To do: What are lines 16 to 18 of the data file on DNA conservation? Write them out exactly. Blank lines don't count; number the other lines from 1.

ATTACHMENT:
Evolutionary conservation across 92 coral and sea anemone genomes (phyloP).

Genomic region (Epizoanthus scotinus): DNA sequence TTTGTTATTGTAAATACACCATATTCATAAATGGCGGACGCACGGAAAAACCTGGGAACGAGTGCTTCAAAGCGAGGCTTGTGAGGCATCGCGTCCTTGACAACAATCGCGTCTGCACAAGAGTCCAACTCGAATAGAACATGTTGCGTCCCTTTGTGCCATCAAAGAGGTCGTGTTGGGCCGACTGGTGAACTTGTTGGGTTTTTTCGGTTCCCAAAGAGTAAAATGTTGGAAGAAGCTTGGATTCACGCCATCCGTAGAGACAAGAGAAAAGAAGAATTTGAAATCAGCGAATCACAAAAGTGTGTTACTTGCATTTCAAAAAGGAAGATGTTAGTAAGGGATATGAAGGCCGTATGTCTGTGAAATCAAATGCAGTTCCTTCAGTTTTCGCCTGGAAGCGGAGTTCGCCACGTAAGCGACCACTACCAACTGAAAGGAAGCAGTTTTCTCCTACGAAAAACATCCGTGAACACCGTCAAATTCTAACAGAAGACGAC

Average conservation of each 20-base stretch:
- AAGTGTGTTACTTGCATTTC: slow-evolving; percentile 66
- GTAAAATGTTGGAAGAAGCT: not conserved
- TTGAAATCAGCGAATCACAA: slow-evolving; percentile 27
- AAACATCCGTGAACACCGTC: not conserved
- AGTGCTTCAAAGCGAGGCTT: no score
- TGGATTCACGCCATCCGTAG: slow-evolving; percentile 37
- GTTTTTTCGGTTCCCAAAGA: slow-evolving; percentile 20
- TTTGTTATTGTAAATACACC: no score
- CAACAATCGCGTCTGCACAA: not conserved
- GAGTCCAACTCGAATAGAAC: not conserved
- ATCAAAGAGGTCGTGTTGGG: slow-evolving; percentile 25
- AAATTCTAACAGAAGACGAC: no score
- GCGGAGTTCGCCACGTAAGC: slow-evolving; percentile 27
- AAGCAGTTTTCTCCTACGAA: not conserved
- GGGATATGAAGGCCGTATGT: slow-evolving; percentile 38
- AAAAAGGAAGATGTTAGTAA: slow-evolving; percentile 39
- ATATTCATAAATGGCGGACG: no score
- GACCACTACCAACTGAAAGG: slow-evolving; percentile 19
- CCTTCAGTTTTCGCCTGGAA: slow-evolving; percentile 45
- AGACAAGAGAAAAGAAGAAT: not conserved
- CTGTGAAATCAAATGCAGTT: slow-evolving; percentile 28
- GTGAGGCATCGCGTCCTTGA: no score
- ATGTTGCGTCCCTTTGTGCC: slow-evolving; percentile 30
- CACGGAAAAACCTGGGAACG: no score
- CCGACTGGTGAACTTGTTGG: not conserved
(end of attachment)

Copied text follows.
- GCGGAGTTCGCCACGTAAGC: slow-evolving; percentile 27
- AAGCAGTTTTCTCCTACGAA: not conserved
- GGGATATGAAGGCCGTATGT: slow-evolving; percentile 38